Empires and Decadence at the Grand Palais

Exhibitions | Outings | Cultural events | Museums
monumenta 2016
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The installation on display under the glass roof of the Grand Palais is nothing short of spectacular;

occupying center-stage of the 13,500 m2 aisle is a colossal, dinosaur-like 250-meter-long metal structure towering over mountains of colorful containers, at the center of which sits a huge, priestly throne and a cocked hat, reminiscent of that worn by Napoleon Bonaparte (who else?) at the Battle of Eylau. The enthralling installation by the Chinese artist, Huang Yong Ping, represents the “symbolic landscape of the economic world today”.

This 2016 exhibition follows in the footsteps of those by Anselm Kiefer, Richard Serra, Christian Boltanski, Anish Kapoor, Daniel Buren & Ilya and Emilia Kabakov, all of whom have also taken the glass-roofed aisle of the Grand Palais by storm in the past. No stranger to spectacular projects (having already created such works as a 130-meter-long snake-like structure in the Saint-Nazaire estuary; a gigantic octopus in the Hospice-Comtesse museum in Lille and a life-size elephant at the Bernard Magrez institute in Bordeaux), Huang Yong Ping didn’t shy away from creating this behemoth for the aptly-named Monumenta exhibition. The immense, new installation by the artist urges us to reflect on the forces at work in the world today. The immersive experience threatens our perception of the world and reminds us how small we are in the economic Empires that rule us.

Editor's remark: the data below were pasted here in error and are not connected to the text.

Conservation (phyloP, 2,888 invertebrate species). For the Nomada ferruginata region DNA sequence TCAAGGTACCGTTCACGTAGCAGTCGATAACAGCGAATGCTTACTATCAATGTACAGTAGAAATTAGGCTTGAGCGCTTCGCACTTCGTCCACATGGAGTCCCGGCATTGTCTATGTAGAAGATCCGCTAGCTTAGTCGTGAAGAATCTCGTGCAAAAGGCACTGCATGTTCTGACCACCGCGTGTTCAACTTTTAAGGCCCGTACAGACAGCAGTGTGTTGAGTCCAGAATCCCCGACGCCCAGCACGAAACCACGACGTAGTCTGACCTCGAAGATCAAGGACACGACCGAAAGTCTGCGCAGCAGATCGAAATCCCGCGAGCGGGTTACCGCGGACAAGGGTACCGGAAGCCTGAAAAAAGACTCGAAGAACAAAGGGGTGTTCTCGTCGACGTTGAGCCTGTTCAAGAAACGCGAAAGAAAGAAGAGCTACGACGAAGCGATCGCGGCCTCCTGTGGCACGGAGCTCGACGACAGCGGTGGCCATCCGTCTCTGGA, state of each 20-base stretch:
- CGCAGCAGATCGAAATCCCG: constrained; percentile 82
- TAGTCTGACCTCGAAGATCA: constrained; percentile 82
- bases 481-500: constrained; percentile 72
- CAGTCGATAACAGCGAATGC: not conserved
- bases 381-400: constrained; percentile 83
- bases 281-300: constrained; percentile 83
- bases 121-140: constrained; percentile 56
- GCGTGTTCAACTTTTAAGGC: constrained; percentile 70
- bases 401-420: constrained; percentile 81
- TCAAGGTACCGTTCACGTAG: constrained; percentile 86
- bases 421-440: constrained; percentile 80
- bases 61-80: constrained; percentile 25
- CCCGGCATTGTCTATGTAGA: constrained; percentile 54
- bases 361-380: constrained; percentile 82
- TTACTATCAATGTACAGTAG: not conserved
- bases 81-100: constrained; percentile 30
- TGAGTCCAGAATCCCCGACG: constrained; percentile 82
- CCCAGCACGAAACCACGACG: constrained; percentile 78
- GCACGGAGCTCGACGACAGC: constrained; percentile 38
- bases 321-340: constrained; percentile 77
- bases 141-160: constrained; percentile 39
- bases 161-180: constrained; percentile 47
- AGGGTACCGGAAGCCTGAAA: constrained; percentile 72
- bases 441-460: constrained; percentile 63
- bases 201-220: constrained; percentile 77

For the exhibition, the Grand Palais has created two activity booklets (for grown-ups and children) to help visitors get more out of the work on display and to further enrich their experience at the exhibition. The booklets are available (in French and English) from the reception area at the entrance to the exhibition. You can also download an app for the exhibition for a guided tour. 

Monumenta 2016. Huang Yong Ping (8 May-18 June 2016)